Very interesting doings at "Civil Warriors," worth a couple of comments at least.
On the content side
Ethan Rafuse asks "how long, if ever, does it take for historical opinion on an aspect of the Civil War to change?" I have a short answer. Rafuse, Harsh, Reese, and Beatie have written books that future writers must address or appear foolish. Change happens from here on out. When some Taaffe plunges forward while ignoring Rafuse, Harsh, Beatie, and Reese, then bloggers and the new media step in - the empowered reader ladles out ridicule, catalogs the errors of ommission and suppression, and slings a few choice words in earshot of publishers.
(BTW, I was at a book signing five years ago in which the author practically begged us to put in a good comment on Amazon for him since his publishers read comments and the postings were running against him.)
On a similar note, a friend just received a letter from a marquee brand author (Centennialist) who had been surfing his website; the author felt threatened enough to send a letter asking that a certain piece of documentary evidence (presented in image form) be rationalized away (or suppressed). It was damaging to the name brand author's work. My friend answered on the lines of, "So write a rebuttal yourself." Change is coming.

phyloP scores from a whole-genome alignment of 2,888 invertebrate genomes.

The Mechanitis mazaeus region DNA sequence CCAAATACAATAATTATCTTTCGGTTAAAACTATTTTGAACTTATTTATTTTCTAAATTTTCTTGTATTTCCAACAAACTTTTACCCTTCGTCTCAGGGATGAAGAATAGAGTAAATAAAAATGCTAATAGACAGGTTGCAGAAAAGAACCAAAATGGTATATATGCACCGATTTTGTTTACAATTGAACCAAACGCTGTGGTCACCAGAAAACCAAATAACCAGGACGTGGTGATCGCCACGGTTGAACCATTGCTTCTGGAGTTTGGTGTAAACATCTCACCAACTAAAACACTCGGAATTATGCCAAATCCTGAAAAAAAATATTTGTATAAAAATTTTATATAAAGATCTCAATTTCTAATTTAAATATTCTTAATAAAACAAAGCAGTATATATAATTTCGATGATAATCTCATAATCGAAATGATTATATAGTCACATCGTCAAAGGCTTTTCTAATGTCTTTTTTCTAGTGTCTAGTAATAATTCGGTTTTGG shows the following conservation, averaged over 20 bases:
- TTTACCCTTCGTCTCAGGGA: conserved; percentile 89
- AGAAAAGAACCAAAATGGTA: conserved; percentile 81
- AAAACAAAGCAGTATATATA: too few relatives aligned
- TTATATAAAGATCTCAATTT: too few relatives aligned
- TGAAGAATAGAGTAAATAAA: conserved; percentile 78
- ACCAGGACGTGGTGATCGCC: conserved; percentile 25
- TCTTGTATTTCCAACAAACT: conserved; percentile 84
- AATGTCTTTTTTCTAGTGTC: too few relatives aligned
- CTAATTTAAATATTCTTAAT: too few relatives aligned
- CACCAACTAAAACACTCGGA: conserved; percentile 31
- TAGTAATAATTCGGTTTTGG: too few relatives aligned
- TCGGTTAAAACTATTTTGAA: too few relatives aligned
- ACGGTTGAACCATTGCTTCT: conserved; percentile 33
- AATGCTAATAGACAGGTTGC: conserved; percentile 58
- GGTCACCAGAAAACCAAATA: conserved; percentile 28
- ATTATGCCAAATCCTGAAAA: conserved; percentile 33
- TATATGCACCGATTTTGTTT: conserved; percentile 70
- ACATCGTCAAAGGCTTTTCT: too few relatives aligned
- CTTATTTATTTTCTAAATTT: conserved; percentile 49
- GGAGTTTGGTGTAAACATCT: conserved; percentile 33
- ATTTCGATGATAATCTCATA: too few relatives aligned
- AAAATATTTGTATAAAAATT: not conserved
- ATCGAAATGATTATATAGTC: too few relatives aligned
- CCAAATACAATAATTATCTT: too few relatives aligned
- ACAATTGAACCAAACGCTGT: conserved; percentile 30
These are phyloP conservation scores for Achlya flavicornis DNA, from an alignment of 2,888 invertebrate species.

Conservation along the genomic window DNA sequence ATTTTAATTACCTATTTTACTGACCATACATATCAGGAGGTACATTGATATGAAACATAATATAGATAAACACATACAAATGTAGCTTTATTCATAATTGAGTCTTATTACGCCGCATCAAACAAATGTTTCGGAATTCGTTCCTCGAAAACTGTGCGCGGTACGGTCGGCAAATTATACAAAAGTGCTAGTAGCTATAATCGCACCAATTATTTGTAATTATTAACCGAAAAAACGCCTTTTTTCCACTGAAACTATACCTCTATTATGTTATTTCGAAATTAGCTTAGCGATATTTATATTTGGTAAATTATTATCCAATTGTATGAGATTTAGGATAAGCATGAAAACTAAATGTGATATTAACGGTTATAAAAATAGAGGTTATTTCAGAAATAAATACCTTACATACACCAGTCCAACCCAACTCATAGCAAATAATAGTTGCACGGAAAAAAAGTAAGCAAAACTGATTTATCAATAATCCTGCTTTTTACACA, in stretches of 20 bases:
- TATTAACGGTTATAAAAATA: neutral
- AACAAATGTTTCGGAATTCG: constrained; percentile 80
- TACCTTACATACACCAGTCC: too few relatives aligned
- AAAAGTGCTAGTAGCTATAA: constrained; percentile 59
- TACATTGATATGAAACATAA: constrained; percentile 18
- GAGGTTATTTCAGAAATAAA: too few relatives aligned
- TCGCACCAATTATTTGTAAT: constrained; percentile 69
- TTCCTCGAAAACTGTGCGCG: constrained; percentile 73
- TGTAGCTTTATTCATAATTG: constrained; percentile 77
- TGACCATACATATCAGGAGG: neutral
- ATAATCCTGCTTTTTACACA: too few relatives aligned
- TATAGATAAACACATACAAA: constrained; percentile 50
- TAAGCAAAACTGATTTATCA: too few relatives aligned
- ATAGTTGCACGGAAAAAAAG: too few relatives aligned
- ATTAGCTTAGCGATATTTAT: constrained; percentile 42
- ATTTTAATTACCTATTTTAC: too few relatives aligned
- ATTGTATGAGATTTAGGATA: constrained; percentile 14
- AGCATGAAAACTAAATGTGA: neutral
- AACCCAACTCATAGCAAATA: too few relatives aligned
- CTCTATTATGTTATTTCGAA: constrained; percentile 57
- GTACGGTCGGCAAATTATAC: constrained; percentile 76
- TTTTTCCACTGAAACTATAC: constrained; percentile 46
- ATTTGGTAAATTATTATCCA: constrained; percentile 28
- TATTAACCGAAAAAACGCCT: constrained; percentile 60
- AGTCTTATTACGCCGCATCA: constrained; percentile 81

Rafuse wittily posts more on the subject here. Mark Grimsley chimes in with this excellent post, which takes me to the next point.
On the media side
Mark has written an optimal post; it has an anecdote, historiography, and some fun cross-disciplinary analysis while referencing (dialog style) Rafuse's earlier blog entry. But if you look to the bottom of the post, you get some fairly long-form comments. They ruin the spell of the entry.
The effect is worse on Ethan's charming post: the comments are staccato outbursts that startle the reader out of a reverie the author has created.
My blog's comments function stays off. That's a New Year's resolution I think I can keep.
(Hat tip to Harry for pointing me at this series.)